Overall, the Mega Man Legacy Collection is a great addition to a Mega Man fan’s library, or a great way to finally play the classic Mega Man games if you haven’t already. The minor frame rate problems could be an issue if they don’t try to fix it at some point, but it doesn’t detract too much from the collection as a whole. Each game has been remade as faithfully as possible to keep the spirit of Mega Man alive, and the added bonus content and challenges make it more than a well-done port, allowing you to put a lot of time into this collection.

Right now I’m ranked 11th for my 00:17:68 run on Mecha Dragon, see if you can beat me.

This game was obtained from Capcom and reviewed on the Xbox One platform


Very Good


Overall, the Mega Man Legacy Collection is a great addition to a Mega Man fan's library, or a great way to finally play the classic Mega Man games if you haven’t already.

Kyle Downey

Staff Writer

Staff Writer looking to keep you both informed and entertained. Favorite games include: Pokemon, Overwatch, Golden Sun, Portal, and Elder Scrolls.

  • Paul Walker

    No offense but tuck this review, I have all of these games on NES cartridge and PS2 compilation. Capcom should try creating NEW and ORIGINAL Mega Man games instead of rehashing and re-releasing this garbage. It is easy to give a good review on something when you did not shell out 15 bucks (two hours of work) on minimum wage. End of rant.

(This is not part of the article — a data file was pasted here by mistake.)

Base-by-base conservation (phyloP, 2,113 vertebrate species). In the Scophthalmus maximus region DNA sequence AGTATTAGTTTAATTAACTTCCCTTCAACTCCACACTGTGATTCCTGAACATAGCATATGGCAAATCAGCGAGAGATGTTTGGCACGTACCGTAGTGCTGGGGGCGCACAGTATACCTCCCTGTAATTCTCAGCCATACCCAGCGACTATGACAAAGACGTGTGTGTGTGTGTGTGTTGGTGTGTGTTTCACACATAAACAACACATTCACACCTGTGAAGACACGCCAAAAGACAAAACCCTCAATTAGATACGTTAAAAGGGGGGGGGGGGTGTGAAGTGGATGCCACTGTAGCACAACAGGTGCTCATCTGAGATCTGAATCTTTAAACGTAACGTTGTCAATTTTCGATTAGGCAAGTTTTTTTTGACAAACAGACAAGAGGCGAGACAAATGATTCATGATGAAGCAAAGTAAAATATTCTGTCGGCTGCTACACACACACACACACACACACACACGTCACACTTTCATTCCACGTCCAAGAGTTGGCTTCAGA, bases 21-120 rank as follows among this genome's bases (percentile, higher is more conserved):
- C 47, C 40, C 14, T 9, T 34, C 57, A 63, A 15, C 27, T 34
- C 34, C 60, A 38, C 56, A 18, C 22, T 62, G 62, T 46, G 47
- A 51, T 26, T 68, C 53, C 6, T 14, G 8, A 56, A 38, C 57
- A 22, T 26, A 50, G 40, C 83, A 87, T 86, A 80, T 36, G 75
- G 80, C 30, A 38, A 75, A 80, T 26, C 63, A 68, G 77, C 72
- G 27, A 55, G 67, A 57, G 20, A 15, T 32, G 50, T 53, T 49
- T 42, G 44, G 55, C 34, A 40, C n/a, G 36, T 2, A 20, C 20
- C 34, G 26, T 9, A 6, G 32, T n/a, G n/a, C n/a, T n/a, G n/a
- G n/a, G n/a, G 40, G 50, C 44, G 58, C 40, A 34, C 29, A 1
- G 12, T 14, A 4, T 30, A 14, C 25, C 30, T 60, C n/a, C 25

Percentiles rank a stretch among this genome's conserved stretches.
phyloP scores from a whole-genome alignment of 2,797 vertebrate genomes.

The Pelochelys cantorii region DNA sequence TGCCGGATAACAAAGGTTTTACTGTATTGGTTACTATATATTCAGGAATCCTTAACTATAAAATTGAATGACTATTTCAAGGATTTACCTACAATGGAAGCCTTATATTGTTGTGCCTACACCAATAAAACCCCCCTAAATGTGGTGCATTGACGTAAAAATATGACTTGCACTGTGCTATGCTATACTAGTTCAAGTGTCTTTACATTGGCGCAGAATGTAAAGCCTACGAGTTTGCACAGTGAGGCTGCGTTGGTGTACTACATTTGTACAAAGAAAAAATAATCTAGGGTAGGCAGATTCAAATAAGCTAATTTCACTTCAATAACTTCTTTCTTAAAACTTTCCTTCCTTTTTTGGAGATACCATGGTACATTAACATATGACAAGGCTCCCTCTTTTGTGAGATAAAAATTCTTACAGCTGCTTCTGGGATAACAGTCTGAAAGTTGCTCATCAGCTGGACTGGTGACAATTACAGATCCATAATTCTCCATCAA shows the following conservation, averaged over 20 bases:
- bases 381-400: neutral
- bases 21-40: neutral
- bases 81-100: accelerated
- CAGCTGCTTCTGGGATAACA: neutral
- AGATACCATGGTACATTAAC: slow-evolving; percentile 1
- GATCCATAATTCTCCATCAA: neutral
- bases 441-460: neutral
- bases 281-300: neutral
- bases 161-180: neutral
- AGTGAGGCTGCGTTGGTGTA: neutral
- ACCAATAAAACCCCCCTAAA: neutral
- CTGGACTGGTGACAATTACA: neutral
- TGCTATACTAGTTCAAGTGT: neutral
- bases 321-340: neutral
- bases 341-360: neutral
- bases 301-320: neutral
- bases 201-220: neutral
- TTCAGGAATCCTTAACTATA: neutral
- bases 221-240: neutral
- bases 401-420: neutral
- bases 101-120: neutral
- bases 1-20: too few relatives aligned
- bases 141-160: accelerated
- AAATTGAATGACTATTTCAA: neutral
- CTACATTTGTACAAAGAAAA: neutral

• Niwjere

    Let’s not bother mentioning that MMLC is a bunch of emulated ROMs that can literally be swapped out for other ROMs. Telling people that Capcom is trying to sell them something they can literally get for free, not to mention something that a number of teams have done infinitely better jobs with (an NES emulator), wouldn’t reflect well on the product’s review score.

    Let’s also not mention that Capcom refuses to put anything new into the franchise, yet is somehow quite happy to milk the preexisting fanbase to death by re-releasing the same games nearly a dozen times running, Nintendo-style.

    Take this “review” out behind the woodshed and liberally apply shotgun to the area between its eyes.

    One of the biggest Mega Man fans you will ever speak to

  • Shaun Joy

    No offense, but I’m not of the opinion that a companies business practices, regardless of how problematic they are, regarding the franchise itself in terms of new content, should play any part into a review on the content in question. It’s not Capcom’s decisions that should be on trial here: it’s the game in question. I love Mega Man. I hate what Capcom has done with it, and have sought out anything that could give me a mega man like experience. A.R.E.S. 20XX. So yeah, I get your anger with what they’ve done with the franchise. But should that apply to this review? No, it shouldn’t.

    On the emulated ROMs portion, you can literally get them for free….which is still a version of piracy. You can argue the technical precision that Capcom went with, and that’s up for debate. Whether or not you compare it to ROMs out there…..yeah, exactly how do you play that into the review? That’s a hard point to consider: at what point do you consider other work in a review that’s supposed to be specific to that work. Where does the objectivity of letting the game and the game alone speak for itself more then anything else? That’s a complication, that’s for sure.